Professional autonomy has come under greater scrutiny due to managerialism, consumerism, information and communication technologies (ICT), and the changing composition of professions themselves. This scrutiny is often portrayed as a tension between professional and managerial logics. Recently, medical autonomy has increasingly been shaped in terms of transparency, where publication of clinical performance (via ICT) might be a more pervasive form of surveillance. Such transparency may have the potential for a more explicit managerial logic but is contested by clinicians. This paper applies notions of surveillance to public reporting of cardiac surgery, involving the online publication of mortality rates of named surgeons. It draws on qualitative data from a casestudy of cardiac surgeons in one hospital, incorporating interviews with health care managers and national policymakers in England. We examine how managerial logics are mediated by professional autonomy, generating patterns of enrolment, resistance and reactivity to public reporting. The managerial ‘gaze’ of public reporting is becoming widespread but the surgical specialty is accommodating it, leading to a re-assertion of knowledge, based on professional definitions. The paper assesses whether this form of surveillance is challenging to or being assimilated by the medical profession, thereby recasting the profession itself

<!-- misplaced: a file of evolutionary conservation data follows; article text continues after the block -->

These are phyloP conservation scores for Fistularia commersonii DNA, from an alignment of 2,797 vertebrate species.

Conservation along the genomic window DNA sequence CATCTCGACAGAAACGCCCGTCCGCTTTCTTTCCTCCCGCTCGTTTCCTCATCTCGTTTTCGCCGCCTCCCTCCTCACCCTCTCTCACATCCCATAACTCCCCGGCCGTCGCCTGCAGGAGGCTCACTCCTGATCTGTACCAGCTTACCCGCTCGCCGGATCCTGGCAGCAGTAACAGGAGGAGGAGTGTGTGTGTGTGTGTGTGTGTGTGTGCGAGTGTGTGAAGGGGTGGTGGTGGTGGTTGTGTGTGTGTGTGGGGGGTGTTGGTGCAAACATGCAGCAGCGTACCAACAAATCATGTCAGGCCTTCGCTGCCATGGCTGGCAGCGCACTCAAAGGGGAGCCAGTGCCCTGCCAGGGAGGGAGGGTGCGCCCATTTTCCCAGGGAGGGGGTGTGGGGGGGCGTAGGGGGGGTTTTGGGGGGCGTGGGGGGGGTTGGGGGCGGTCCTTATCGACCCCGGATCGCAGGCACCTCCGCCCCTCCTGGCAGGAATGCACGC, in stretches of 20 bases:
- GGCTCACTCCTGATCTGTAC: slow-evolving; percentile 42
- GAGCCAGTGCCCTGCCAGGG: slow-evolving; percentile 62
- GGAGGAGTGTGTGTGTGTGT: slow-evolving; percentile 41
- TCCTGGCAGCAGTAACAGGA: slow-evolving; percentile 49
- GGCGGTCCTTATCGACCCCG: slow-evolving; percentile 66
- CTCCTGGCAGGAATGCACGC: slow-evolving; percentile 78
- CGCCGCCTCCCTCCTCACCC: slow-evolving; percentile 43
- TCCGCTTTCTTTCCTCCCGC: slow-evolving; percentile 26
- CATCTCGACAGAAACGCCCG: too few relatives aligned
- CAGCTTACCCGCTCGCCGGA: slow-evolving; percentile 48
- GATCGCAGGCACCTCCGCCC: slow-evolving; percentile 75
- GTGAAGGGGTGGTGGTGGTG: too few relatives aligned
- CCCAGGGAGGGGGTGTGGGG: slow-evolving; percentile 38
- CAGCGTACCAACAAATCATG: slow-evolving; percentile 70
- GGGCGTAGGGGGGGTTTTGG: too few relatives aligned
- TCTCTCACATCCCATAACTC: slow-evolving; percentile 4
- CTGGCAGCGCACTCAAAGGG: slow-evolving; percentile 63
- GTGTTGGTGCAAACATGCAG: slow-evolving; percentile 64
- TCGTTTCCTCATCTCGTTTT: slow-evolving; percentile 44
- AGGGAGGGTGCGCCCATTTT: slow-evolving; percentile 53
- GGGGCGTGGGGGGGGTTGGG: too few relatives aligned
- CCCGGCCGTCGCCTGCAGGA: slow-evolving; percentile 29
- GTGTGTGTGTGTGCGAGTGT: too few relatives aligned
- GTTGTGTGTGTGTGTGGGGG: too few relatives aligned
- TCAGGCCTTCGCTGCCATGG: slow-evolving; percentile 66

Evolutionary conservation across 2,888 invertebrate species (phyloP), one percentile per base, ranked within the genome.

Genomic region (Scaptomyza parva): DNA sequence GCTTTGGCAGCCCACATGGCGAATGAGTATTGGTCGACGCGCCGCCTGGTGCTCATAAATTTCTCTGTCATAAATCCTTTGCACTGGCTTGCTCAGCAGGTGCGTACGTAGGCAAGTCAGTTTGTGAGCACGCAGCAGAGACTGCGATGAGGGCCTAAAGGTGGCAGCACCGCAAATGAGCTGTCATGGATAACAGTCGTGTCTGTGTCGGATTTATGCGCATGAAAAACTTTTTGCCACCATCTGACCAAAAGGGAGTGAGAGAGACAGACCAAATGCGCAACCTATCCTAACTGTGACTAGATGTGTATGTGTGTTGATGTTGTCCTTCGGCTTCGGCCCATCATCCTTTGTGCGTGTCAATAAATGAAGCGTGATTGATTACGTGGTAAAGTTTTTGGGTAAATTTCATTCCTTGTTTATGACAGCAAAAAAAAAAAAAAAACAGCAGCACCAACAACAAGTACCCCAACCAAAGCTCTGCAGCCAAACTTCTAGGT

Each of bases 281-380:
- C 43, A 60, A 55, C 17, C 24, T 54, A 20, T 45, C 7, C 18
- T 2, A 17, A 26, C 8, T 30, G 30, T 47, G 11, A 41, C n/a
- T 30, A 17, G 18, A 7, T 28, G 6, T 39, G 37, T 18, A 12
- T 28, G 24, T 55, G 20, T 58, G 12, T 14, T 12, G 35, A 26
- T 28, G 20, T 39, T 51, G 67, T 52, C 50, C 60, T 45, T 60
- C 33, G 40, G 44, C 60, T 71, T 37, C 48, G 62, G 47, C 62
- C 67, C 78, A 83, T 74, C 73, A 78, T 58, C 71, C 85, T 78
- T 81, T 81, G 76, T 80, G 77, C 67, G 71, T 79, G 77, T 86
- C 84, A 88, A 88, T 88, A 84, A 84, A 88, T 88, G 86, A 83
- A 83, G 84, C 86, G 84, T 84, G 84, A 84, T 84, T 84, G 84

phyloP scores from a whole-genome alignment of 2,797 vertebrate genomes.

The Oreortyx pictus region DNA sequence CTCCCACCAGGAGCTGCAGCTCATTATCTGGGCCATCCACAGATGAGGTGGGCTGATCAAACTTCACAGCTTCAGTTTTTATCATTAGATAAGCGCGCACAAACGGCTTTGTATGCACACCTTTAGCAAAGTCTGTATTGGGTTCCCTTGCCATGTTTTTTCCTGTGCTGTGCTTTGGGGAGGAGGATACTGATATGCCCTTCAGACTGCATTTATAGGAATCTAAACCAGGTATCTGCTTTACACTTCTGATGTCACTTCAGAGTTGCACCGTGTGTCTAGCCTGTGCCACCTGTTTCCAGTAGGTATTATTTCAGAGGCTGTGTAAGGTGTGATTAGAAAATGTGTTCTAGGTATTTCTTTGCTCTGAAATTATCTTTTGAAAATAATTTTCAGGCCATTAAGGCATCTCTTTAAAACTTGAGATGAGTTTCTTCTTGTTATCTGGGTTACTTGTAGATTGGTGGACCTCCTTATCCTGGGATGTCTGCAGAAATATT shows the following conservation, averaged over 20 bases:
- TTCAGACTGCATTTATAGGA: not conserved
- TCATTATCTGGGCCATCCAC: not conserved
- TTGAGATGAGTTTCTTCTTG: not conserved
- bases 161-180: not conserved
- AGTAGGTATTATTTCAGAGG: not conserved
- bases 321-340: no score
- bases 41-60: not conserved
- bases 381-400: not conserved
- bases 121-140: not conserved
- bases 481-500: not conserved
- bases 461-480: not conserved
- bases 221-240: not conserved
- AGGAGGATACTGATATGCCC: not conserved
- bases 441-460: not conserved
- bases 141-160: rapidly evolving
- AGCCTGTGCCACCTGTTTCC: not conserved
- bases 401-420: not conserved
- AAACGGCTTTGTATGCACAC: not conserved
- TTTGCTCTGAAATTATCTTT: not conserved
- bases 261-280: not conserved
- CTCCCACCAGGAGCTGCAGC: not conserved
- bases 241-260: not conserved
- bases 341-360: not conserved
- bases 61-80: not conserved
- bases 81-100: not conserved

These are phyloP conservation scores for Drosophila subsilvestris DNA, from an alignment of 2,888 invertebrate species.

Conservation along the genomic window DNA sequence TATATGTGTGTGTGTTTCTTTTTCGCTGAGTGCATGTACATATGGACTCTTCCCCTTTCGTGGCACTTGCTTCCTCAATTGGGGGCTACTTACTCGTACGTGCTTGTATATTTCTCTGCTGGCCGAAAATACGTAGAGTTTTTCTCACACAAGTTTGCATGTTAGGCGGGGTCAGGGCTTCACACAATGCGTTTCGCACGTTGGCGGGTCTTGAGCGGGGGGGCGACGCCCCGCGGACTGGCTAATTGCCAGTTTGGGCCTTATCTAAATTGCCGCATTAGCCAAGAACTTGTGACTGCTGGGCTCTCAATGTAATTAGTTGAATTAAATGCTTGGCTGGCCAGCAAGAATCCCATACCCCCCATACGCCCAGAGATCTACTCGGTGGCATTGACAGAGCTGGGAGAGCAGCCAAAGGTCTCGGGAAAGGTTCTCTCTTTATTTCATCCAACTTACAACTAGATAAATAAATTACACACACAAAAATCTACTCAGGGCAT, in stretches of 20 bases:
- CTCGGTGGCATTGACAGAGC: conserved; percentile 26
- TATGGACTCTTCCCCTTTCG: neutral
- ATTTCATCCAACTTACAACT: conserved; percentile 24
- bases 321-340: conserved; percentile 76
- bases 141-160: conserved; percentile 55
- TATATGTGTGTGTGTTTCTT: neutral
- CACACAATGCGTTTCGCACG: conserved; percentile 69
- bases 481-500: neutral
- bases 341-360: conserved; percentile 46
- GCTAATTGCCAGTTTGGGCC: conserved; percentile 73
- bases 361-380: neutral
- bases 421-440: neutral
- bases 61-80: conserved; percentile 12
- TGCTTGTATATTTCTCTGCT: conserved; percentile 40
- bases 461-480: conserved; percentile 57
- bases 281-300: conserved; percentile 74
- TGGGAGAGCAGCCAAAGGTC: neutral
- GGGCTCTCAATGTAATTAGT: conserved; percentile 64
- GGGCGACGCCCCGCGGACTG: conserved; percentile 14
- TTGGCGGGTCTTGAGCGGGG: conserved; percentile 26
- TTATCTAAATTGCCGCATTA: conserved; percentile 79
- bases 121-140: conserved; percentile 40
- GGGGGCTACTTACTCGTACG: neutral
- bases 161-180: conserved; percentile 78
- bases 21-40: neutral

Bibliographical note© 2019 The Authors. Sociology of Health & Illness published by John Wiley & Sons Ltd on behalf of Foundation for SHIL.
- medical profession
- public reporting
ASJC Scopus subject areas
- Health(social science)
- Health Policy
- Public Health, Environmental and Occupational Health